When, at the age of 18, a computer questionnaire decided that my personality was best suited to the barristers’ profession, it simultaneously informed me that it was one of the most competitive professions to enter. I thought that it was going to be impossible for someone like me to become a barrister, and that was largely because of how the profession speaks of itself. This can be a psychological barrier. When presented with the more obvious role models - brilliant minds from privileged backgrounds - the imagination of the Neurodiverse can become ‘walled’ against what is actually achievable.

Is it any wonder then, that there is an historic reluctance from the Neurodiverse to enter the profession? In this competitive market of so many eloquent and socially gifted individuals, one can quite easily feel bereft of the self-confidence to endure the gruelling application process for pupillage.

I cannot say how many barristers with neurological disabilities enter the profession. Research for Legally Disabled found that of the 66% who said they had a disability, only one person declared it.

This is staggering when one considers how wide the range of disabilities is. Neurological disabilities cover a broad range from childhood attachment disorders, ADHD, epilepsy, dyslexia, dyspraxia, Asperger’s Syndrome and many others. These neural variations are, of course, not a bar to achieving academically and many will have identified the necessary provisions to put them on an equal playing field during school or university.

However, the level of academic achievement and the skill which the individual has acquired in coping with their disorder can also mean that it is ‘hidden’ to potential recruiters, unless the individual is encouraged to disclose it.

Progress within the profession

From my experience, the neurodiverse individual comes into the profession well prepared, having already planned out their coping strategies. However, that won’t mean that it will not be at a personal cost to them or indeed to the profession itself which, as we all know, while rewarding, can be incredibly stressful. This might mean chambers eventually losing talented members.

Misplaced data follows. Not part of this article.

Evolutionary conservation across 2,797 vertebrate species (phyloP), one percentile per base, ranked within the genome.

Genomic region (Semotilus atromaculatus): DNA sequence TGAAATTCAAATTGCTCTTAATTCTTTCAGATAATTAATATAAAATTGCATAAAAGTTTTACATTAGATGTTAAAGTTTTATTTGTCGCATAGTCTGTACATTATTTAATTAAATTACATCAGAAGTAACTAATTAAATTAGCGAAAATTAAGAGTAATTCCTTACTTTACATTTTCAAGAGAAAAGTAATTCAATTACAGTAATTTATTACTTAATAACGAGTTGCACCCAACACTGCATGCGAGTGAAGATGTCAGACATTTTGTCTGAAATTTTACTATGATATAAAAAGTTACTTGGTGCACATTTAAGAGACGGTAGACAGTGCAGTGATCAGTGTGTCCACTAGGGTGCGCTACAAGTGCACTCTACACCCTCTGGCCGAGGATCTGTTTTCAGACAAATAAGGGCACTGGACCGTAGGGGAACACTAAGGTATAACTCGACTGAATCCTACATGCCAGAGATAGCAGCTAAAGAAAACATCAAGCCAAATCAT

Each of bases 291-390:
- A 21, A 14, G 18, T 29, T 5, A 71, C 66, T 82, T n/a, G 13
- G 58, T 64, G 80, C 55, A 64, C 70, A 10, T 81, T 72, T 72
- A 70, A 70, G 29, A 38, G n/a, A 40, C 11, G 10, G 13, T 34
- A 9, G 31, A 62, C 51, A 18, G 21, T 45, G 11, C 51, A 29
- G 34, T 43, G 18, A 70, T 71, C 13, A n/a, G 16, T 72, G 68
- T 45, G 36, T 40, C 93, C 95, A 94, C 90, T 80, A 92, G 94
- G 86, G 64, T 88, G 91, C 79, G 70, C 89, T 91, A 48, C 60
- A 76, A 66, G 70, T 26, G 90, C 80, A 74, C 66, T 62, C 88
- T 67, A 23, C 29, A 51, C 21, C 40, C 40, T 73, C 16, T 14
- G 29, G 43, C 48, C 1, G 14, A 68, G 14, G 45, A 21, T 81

Added to this is the fear of oversensitivity that you might encounter. In the inherently ‘ableist’ culture at the Bar, well-intentioned care can lead to exclusion from challenging work, irrespective of your skills and abilities.

Then there is the self-perception, because you have not benefited from what Lady Justice Simler refers to as the ‘virtuous circle’. If there are no senior neurodiverse role models, then you are left with the anticipation of discrimination that can stunt your progress in the profession.

Social inequalities have always been at their most exaggerated in entering the legal profession; far worse in progressing in the profession to take silk. Worse still for those with neurodiversity. I do not think I have ever heard anyone disclose their neurodiverse challenge at pupillage application stage and I do not know of any silk with a known neural disability.

Now more than ever, with advancement in neuroscience, traits previously unidentifiable are now categorised by diagnostic tools. In some cases, they are identified at the lower end of the spectrum where the existence of the disorder may not be obvious. 

Interestingly, HHJ Dhir, who was diagnosed with dyslexia later in life after her daughter’s diagnosis, recently shared her experiences to mark Neurodiversity Celebration Week. She said: ‘Judges now come in all shapes in sizes. I would say in many ways the Bar and the judiciary are ideal professions for dyslexics and individuals with other special needs, because as judges we have experience of difficulty.’

Ideas to encourage neuro EDI

Legally Disabled found some really disturbing behaviour towards those with disabilities, usually meted out by people without knowledge or foresight that disabilities might be experienced by those within their immediate circle or in a country without sophisticated equalities legislation in place. Whether this behaviour is because of conscious or unconscious bias, is a matter for my next article.

However, the report has made some important recommendations for encouraging diversity and inclusion:

  1. There should be more work experience for those with disabilities.
  2. Design mini-pupillages having the disability in mind, giving the individual opportunity to showcase their skills and improve their confidence.
  3. Encourage disclosure by asking questions around what would best help the individual to demonstrate their abilities.
  4. Provide appropriate disability training within chambers.
  5. Obtain appropriate input from those with disabilities on how to improve access.
  6. Source and promote more disabled people as mentors.
  7. Use the support of virtual networks, such as Neurodiversity in the Law and the Association of Disabled Lawyers.

The pandemic has demonstrated how quickly we can act as individuals or organisations to equip ourselves with the necessary information, learn to empathise and provide flexible technological ways in which we can all work.

We know that we can make ‘room’ - accommodate and support the Neurodiverse - and we should do so. They might just have the attributes to bring fresh, empathetical, and other beneficial perspectives to our profession.